On April 24, 2018, the Centers for Medicare and Medicaid Services (CMS) released the proposed rule for the Hospital Inpatient Prospective Payment Systems (IPPS) for Acute Care Hospitals and Long Term Care Hospital Prospective Payment System (LTCH PPS) and Proposed Policy Changes and Fiscal Year 2019 Rates. The proposed rule would make updates to the payment rates for Medicare Part A services under the Inpatient Prospective Payment System, as well as rates for LTCHs paid under Medicare.
Under the proposed rule, the net increase of IPPS payments will be 3.4 percent, due in part to a 21.93 percent upward adjustment to disproportionate share hospital (DSH) payments for uncompensated care. CMS projects that LTCH PPS payments would decrease by approximately 0.1 percent in FY 2019, reflecting the continued phase-in of a dual payment rate system, which was recently extended through FY 2019 by the Bipartisan Budget Act of 2018.
Of particular note, the proposed rule includes policies that would require hospitals to post standard charges online and that would modify the electronic health record (EHR) incentive program to emphasize interoperability. For each of these policies, CMS has included in the proposed rule Requests for Information (RFIs) on possible future changes. These proposals reflect the emphasis that the Administration is placing on price transparency and interoperability of EHRs.
In addition, the proposed rule includes policies that would eliminate a number of measures that hospitals must report as part of Medicare’s five hospital quality and value programs.
The proposed rule is scheduled to be published in the Federal Register on May 7, 2018. Comments are due to CMS by June 25, 2018.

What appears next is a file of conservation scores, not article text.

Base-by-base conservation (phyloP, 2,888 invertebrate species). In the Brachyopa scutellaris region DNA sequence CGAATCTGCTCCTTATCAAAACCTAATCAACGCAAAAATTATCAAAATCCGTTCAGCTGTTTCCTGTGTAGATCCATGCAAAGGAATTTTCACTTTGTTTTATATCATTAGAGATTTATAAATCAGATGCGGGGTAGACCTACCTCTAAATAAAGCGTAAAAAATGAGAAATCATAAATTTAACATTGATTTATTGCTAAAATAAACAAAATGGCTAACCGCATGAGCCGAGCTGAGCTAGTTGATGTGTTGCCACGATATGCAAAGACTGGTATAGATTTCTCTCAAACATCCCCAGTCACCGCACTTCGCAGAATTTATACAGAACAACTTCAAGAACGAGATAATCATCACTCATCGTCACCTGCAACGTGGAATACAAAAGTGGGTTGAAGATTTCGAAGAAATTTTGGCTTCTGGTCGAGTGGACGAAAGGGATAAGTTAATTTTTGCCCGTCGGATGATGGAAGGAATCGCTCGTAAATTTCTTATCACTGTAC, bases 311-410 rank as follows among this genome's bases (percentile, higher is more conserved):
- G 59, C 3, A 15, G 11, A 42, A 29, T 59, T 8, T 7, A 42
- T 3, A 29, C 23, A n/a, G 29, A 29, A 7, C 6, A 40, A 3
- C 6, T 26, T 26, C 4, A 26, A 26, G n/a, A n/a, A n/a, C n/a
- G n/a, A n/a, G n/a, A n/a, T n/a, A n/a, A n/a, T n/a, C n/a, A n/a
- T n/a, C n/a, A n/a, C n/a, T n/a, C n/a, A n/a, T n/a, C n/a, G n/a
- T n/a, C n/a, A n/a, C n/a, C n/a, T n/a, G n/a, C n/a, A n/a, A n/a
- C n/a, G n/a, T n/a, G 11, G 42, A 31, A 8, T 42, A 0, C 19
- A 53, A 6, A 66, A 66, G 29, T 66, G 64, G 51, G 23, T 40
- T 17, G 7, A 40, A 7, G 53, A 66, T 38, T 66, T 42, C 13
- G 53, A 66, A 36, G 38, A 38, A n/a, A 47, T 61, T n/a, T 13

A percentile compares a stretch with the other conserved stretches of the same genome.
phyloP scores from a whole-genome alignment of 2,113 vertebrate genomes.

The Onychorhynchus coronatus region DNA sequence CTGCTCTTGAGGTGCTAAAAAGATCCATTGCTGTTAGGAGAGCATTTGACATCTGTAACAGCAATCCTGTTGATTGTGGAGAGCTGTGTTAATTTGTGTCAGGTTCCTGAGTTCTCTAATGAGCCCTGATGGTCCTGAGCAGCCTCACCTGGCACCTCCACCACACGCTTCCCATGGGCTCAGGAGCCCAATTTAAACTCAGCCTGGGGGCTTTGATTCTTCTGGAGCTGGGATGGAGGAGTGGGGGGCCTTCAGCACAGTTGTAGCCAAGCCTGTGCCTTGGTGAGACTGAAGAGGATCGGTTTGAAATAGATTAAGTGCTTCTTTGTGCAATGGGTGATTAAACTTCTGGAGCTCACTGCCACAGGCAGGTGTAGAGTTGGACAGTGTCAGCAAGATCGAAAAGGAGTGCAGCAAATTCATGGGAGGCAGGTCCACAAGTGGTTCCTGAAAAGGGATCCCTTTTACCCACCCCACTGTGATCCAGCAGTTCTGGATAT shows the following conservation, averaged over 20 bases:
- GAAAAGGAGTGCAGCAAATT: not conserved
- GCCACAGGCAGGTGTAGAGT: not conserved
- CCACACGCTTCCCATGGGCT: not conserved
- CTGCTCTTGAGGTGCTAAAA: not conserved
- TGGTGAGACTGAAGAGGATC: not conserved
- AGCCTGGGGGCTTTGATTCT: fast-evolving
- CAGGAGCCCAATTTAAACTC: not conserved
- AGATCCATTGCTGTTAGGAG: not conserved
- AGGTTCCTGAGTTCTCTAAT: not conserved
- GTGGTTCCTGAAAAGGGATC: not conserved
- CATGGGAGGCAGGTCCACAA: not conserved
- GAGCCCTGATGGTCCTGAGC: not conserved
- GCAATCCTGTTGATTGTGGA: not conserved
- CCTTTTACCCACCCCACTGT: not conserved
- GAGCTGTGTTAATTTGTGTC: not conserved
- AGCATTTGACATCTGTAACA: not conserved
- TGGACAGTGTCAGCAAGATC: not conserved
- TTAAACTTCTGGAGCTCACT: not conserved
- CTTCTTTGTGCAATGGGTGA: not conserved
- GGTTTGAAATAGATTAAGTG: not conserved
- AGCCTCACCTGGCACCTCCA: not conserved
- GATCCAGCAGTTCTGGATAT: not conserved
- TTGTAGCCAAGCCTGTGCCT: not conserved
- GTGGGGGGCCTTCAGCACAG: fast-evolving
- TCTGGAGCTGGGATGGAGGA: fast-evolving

Select key provisions of the proposed rule are highlighted below.
Movement towards transparency
The proposed rule would require hospitals to make their standard charges available online in a machine-readable format, with updates occurring at least annually. Hospitals will retain the option to publish their chargemaster directly, or elect another form. Hospitals currently are required to make standard charges available to the public, although the format is not specified.
In its RFI on transparency, CMS solicits comments on a number of other potential regulatory actions, including:
Medicare and Medicaid electronic health record incentive programs
The proposed rule reiterates that all eligible hospitals and critical access hospitals (CAHs) must use the 2015 Edition of Certified Electronic Health Record Technology (CEHRT) beginning with an EHR reporting period in calendar year 2019. An EHR reporting period is defined as any continuous 90-day period in calendar years 2019 and 2020.
In addition, the proposed rule would make significant changes to electronic health record (EHR) incentive programs, emphasizing interoperability of EHR systems rather than adoption of EHR systems within a provider’s organization. As part of this shift, the rule renames the Meaningful Use program “Promoting Interoperability.”
Noting that quality measures are often reported through other channels, the rule proposes to eliminate half of the EHR incentive program’s clinical quality measurements, while proposing a new scoring methodology that captures performance in areas such as health information exchange, and patient access to electronic health information. Instead of a “pass/fail” approach to scoring.
Request for information on interoperability
The proposed rule contains a request for information (RFI) on interoperability, with particular interest in proposals to revise Medicare conditions of participation or other health and safety standards to further promote interoperability. The RFI outlines several examples of possible interoperability-related conditions, including policies that would require:
Meaningful measures and burden reduction
Under the proposed rule, acute care hospitals would be required to report on fewer measures across each of the 5 quality and value-based purchasing programs. The proposed policies are summarized below.
In addition to the changes in the quality reporting programs described above, CMS also proposes several other strategies for reducing the administrative burden of hospitals, including policies that would:
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